If you are in an intimate, family, romantic or sexual relationship with someone who is abusing you, you have the right to seek an order of protection. Also called a “retraining order,” an order of protection can be obtained after an act of domestic violence or a credible threat. You can file for up to a year after the most recent violent act or threat of violence.
What does an order of protection accomplish?
The main thing an order of protection does is order the abusive person to stop committing acts of domestic violence. It also:
Prohibits the defendant from coming near the plaintiff. It is a court order telling the abuser to stay away from the plaintiff’s home, job or school.
Gives you exclusive use of the shared house. Once a judge determines that there has been domestic violence or a credible threat, the abuser has to move out of the shared residence.
Can take away the defendant’s guns. Depending on the circumstances, the abuser may be ordered to surrender any weapons they own and made ineligible to buy more.
Protects your animals. Orders of protection can order the defendant not to abuse or neglect any animals in the household.
Can include a domestic offender treatment program.
Can be tailored for specific needs. The court has wide latitude to order whatever is reasonably necessary for your protection.
What is the general process for getting an order of protection?
You, the plaintiff, file a petition for the protective order, and a judge determines whether to grant a preliminary version. Assuming the judge does this, the order does not go into effect until it is personally served on the defendant by law enforcement. At that time, the defendant has the right to a hearing. After that hearing, the judge will decide whether to put the order into place permanently. If you are involved in a divorce, the case will be transferred to the court handling your divorce.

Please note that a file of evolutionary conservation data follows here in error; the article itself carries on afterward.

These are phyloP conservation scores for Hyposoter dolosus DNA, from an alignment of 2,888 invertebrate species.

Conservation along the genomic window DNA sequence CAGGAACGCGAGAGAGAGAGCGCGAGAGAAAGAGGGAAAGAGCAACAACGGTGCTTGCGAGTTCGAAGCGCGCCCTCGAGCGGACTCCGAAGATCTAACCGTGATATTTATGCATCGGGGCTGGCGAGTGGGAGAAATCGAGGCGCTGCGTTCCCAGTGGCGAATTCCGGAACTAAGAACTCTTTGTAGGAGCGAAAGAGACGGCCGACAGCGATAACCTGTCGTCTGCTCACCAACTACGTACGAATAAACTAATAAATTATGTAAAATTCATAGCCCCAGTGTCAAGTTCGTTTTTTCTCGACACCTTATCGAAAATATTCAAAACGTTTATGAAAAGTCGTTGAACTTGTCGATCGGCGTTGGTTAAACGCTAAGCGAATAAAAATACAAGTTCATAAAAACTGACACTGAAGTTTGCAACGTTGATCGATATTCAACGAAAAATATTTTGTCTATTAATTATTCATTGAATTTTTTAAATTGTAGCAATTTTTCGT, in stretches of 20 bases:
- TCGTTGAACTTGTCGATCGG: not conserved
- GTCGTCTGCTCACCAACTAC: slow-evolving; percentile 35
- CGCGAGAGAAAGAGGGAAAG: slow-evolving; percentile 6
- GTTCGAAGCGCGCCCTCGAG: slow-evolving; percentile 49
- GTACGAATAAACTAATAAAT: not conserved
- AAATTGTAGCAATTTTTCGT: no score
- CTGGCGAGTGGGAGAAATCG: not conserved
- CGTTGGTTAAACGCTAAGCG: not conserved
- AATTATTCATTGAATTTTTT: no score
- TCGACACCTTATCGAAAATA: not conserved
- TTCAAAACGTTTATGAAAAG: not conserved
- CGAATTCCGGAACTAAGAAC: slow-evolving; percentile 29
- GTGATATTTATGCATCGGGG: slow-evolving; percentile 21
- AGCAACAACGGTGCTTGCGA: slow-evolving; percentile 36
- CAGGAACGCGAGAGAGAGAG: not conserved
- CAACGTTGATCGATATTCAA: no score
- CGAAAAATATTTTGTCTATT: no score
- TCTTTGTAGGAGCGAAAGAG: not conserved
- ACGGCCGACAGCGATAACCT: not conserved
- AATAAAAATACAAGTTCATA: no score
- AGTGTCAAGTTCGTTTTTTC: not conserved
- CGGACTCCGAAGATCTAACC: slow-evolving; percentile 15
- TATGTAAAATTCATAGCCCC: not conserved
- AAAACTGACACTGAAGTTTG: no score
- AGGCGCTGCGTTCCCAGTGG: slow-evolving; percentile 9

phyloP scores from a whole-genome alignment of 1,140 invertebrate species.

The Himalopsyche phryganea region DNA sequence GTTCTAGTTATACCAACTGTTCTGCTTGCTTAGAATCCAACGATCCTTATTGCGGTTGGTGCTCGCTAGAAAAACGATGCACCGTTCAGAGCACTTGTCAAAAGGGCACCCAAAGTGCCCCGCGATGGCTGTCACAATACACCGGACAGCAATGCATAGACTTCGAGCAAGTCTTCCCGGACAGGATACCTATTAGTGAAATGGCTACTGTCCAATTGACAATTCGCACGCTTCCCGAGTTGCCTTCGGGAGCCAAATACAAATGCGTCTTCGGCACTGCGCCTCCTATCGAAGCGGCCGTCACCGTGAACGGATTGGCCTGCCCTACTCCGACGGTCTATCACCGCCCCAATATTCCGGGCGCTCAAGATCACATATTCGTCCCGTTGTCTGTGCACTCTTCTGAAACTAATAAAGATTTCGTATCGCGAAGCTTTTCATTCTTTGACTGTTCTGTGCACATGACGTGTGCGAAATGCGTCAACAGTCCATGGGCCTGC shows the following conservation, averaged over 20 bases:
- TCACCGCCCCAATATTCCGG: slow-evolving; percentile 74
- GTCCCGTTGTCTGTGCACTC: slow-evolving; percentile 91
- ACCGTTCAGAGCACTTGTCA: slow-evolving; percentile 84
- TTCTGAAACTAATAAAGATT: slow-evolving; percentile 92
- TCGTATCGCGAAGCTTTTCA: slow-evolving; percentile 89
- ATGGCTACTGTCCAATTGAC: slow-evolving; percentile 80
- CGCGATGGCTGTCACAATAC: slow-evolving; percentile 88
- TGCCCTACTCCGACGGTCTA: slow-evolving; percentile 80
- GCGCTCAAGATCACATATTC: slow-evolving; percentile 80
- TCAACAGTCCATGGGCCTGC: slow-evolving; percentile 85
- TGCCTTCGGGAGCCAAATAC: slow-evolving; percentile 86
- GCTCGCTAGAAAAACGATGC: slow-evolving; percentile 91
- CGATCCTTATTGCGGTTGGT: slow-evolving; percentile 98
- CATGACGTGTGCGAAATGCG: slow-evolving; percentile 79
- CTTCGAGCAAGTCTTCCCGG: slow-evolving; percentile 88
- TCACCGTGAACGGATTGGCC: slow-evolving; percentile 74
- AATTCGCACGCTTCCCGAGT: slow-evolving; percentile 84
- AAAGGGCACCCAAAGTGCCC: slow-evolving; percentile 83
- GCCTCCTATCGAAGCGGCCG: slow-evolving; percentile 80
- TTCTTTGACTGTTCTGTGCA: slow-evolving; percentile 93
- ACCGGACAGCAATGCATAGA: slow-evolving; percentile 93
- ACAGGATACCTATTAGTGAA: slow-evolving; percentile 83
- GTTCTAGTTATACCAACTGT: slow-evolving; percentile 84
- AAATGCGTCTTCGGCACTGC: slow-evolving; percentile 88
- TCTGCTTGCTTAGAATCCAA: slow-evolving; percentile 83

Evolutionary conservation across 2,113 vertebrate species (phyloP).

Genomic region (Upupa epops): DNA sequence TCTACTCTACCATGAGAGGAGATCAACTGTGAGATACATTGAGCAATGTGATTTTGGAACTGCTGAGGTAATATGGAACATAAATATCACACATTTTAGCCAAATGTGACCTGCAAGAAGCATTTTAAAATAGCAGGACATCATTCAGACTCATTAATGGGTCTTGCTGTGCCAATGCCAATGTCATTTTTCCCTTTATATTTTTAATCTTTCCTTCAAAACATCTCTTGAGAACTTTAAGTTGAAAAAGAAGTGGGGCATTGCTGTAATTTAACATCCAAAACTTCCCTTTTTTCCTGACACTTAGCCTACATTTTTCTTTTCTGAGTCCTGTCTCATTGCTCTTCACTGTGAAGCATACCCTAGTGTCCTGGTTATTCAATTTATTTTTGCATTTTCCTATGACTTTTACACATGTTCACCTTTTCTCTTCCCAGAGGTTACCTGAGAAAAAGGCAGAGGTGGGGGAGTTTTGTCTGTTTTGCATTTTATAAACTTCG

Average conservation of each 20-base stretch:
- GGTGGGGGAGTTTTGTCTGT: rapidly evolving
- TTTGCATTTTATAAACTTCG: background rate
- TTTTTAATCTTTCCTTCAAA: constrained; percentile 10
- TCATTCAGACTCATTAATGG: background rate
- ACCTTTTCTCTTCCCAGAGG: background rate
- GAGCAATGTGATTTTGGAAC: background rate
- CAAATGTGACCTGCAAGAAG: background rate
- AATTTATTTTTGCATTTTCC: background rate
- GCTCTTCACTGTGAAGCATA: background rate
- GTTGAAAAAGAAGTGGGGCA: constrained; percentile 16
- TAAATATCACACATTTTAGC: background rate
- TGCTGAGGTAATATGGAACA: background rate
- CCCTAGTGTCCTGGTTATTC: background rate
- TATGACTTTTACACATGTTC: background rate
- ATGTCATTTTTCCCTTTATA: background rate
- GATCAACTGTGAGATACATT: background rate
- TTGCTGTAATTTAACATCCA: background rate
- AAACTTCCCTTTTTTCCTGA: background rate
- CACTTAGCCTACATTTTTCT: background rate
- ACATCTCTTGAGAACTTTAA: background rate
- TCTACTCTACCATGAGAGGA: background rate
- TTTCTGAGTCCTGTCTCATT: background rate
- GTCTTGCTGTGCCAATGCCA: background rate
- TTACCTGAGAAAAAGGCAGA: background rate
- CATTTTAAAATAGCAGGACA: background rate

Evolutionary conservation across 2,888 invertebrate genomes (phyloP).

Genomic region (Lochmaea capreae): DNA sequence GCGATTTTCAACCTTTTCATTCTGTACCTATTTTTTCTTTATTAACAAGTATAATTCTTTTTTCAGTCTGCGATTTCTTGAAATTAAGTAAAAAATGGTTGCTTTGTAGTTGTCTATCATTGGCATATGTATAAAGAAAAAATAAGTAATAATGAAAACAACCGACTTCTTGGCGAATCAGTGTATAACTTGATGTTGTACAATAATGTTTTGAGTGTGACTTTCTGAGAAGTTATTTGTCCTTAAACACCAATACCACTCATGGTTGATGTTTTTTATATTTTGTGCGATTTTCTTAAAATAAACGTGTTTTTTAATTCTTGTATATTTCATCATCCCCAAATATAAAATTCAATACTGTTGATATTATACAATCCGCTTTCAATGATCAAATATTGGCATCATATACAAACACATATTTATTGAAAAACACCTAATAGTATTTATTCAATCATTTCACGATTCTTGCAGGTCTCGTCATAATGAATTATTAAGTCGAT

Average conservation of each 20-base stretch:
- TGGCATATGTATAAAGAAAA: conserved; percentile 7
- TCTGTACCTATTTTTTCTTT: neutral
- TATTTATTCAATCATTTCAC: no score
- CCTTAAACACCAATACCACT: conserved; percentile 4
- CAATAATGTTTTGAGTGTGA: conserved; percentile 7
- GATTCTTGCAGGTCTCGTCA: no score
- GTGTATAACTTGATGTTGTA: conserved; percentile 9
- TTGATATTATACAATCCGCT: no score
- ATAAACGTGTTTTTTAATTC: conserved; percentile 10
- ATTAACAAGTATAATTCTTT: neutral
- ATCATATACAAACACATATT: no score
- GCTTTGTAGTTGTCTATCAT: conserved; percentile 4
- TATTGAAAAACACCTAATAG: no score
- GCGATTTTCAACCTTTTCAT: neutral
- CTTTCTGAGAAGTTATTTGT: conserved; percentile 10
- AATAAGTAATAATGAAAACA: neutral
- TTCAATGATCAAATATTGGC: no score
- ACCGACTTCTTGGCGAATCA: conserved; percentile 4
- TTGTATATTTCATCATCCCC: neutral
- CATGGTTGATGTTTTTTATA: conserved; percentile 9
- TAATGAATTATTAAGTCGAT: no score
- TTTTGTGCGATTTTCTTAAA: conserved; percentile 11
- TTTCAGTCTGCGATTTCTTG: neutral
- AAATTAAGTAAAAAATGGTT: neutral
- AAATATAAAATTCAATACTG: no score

What happens if the defendant violates the order?
Violating an order of protection is a crime and can result in criminal charges. You would notify law enforcement of the violation and they would take it from there.
Should I get a lawyer?
Technically, there is no requirement that you have a lawyer assist you with a petition for an order of protection. However, as in any legal case, you may benefit from having an attorney. You and your attorney will discuss your situation in detail and present a convincing case to the judge for why an order of protection needs to be granted.